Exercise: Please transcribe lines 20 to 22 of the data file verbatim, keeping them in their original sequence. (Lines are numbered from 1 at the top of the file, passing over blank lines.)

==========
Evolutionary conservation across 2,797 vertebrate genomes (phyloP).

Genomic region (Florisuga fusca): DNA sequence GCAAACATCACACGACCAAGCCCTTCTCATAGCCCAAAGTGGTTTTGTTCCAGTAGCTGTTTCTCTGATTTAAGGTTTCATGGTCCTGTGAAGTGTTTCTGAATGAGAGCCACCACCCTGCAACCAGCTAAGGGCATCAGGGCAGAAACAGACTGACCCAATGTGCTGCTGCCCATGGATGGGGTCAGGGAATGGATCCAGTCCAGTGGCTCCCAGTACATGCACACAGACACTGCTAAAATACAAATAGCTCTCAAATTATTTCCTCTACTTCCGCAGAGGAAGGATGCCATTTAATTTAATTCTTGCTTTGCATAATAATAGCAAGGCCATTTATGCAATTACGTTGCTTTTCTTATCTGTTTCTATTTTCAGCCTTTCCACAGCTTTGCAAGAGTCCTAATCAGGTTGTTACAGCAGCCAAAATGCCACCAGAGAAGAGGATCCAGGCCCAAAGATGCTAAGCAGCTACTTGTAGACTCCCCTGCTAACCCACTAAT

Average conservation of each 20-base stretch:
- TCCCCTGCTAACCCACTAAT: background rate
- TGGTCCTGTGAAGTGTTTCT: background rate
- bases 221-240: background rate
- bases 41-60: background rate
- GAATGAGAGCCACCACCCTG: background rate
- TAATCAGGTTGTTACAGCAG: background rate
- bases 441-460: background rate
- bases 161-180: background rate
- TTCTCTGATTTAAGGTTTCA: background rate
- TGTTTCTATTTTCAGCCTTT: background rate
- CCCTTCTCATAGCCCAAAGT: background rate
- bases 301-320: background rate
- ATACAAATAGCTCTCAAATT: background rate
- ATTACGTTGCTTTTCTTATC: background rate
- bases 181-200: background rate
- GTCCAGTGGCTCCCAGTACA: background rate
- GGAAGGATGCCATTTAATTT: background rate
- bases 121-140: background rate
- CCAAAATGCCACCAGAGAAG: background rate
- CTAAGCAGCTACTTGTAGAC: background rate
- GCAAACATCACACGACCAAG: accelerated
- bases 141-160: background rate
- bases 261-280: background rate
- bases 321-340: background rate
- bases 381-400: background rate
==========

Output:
- GGAAGGATGCCATTTAATTT: background rate
- bases 121-140: background rate
- CCAAAATGCCACCAGAGAAG: background rate